Traumatic Memory of the Great War 1914-1918 in Louis-Ferdinand CÉline’s voyage Au Bout De La Nuit

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This is the first full-length study to place Louis-Ferdinand Céline’s Voyage au bout de la nuit (Journey to the End of the Night) within the context of the experience and memory of the Great War 1914-1918. In doing so, this study examines the totality of the relationship between the literary artifact and the experience and memory, both personal and collective, of the war from which it emerged. This study is multi-dimensional, drawing on a wide range of sources, including the regimental diaries of Céline’s cavalry regiment in the Great War, biographical and literary studies of Céline, general and cultural histories of the Great War, while reaching out to embrace the literature of memory and trauma. By drawing on the literature of trauma, this study offers a portrait of a Céline traumatized by his war experience, while illustrating the ways in which his trauma shapes Voyage. In doing so, it reveals the mechanisms which govern this work of art and determines its place at the intersection of war, memory and literature. As such, it makes an important contribution to Céline studies, to studies of the memory and literature of the Great War, as well as to broader studies of war disrupted twentieth-century trauma, memory and identity.


"When speaking of Céline, it is always necessary to journey back to that war which in France has been for a long time known as ‘la Grande Guerre’ [the Great War] ... The Voyage au bout de la nuit manuscript came to light in 2001, which the author has usefully drawn on and cited to support his arguments ... Céline’s experience of war was a real one, it can be considered legitimately as the origin of his work. This view represents the author’s starting point, and he has brought new facts and new perspectives to help establish its truth ... " – (from the Preface) Henri Godard, Professor Emeritus of the Sorbonne

"The theme chosen by the author is an essential one. It is, indeed, fundamental. He has examined the decisive months Louis Destouches spent in combat. The author has read, reread, understood and noted all that Louis-Ferdinand Céline has retained of this experience in his work. Make no mistake about it: the obsession, the recurrent anguish, the refusal, the delirium, the violence, the pacifism, the anti-Semitic aberration of the 30’s, his philosophy of life, all, in Céline, starts with this experience. It is not too much to say, therefore, that the Great War 1914-1918 is an important theme for Céline. It is one of the keys–and without question the most valuable one–with which to penetrate to the heart of his work, and with which to dissipate the mists, the ambiguities, the contradictions, and the mysteries which surround his troubling and controversial personality. Let us thank the author for offering us that key!” – (from the Foreword) Frédéric Vitoux of the Académie Française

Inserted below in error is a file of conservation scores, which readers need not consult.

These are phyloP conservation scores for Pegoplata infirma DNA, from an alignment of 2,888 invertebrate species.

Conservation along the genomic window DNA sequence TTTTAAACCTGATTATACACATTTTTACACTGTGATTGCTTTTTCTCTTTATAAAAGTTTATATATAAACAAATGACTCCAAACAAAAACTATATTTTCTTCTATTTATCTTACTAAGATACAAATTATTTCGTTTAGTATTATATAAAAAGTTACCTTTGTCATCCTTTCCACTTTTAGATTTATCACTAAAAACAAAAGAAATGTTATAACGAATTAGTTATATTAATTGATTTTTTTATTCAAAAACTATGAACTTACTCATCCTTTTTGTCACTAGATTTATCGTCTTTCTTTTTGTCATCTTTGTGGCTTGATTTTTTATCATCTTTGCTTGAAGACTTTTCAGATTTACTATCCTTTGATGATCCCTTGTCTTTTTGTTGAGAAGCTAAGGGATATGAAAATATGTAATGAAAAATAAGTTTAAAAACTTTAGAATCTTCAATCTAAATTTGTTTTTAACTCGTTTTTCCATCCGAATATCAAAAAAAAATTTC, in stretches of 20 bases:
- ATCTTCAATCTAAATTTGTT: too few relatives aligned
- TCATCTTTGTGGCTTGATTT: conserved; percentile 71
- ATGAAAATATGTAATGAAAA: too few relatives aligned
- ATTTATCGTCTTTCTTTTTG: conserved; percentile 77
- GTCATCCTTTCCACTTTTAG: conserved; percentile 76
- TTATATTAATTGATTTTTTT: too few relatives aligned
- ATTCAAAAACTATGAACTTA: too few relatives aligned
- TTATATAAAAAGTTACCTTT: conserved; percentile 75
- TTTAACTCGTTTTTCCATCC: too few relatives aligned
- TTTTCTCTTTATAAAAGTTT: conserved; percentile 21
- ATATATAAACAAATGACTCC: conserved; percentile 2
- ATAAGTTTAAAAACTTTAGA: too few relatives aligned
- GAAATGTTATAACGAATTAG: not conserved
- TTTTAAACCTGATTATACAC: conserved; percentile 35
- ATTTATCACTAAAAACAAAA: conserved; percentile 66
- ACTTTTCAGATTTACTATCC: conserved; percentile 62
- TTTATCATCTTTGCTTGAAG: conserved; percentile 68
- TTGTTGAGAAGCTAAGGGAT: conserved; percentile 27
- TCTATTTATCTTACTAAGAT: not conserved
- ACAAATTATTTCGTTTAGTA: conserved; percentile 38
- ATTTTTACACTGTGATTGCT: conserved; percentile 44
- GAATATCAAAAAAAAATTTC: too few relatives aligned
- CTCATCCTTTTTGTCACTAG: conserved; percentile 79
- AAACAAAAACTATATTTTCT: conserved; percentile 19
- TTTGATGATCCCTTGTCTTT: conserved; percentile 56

"This is a groundbreaking book about one of the greatest and most influential writers of the twentieth century and the author’s best-known novel. Not only does it convincingly demonstrate that the trauma Céline experienced on the battlefield in 1914 is at the heart of the author’s novel, but it is also the first critical study that thoroughly explains why and how. The first part of the book is largely historical: after brilliantly presenting the background of World War One and recounting its most tragic episodes, the author deals with its social and literary aftermath, especially the impact of the war on the international literature of the 1920s and 1930s. Applying the most recent theories on survivor trauma to the novel, he effectively shows that Voyage can be really understood only in the light of the events the author/narrator experienced in 1914 ... The author’s analysis is all the more important as Céline’s memory of the Great War permeates his subsequent books. In short, the book provides new insights that help better understand the enigmatic Louis-Ferdinand Céline as well as Voyage au bout de la nuit and his other works." – Pascal Ifri, Associate Professor of French, Washington University

Table of Contents

Foreword by Frédéric Vitoux
Preface by Henri Godard
1. 4 MAI – From Heroism to Alienation
2. REMEMBERING – From Myth to Anti-Myth
3. CÉLINE AT WAR – From Rambouillet to Poelkapelle
4. RE-ENACTMENT – From Hazebrouck to Voyage
5. TRUTH AND UNTRUTH – From Silence to Witness
6. REWRITING THE SELF – From Destouches to Céline
7. BEYOND REDEMPTION – From Accusation to Denunciation
8. ORAL WITNESS – From the Oral to the Demonic
9. THE ANTI-REPUBLIC – From Voyage to Journey’s End

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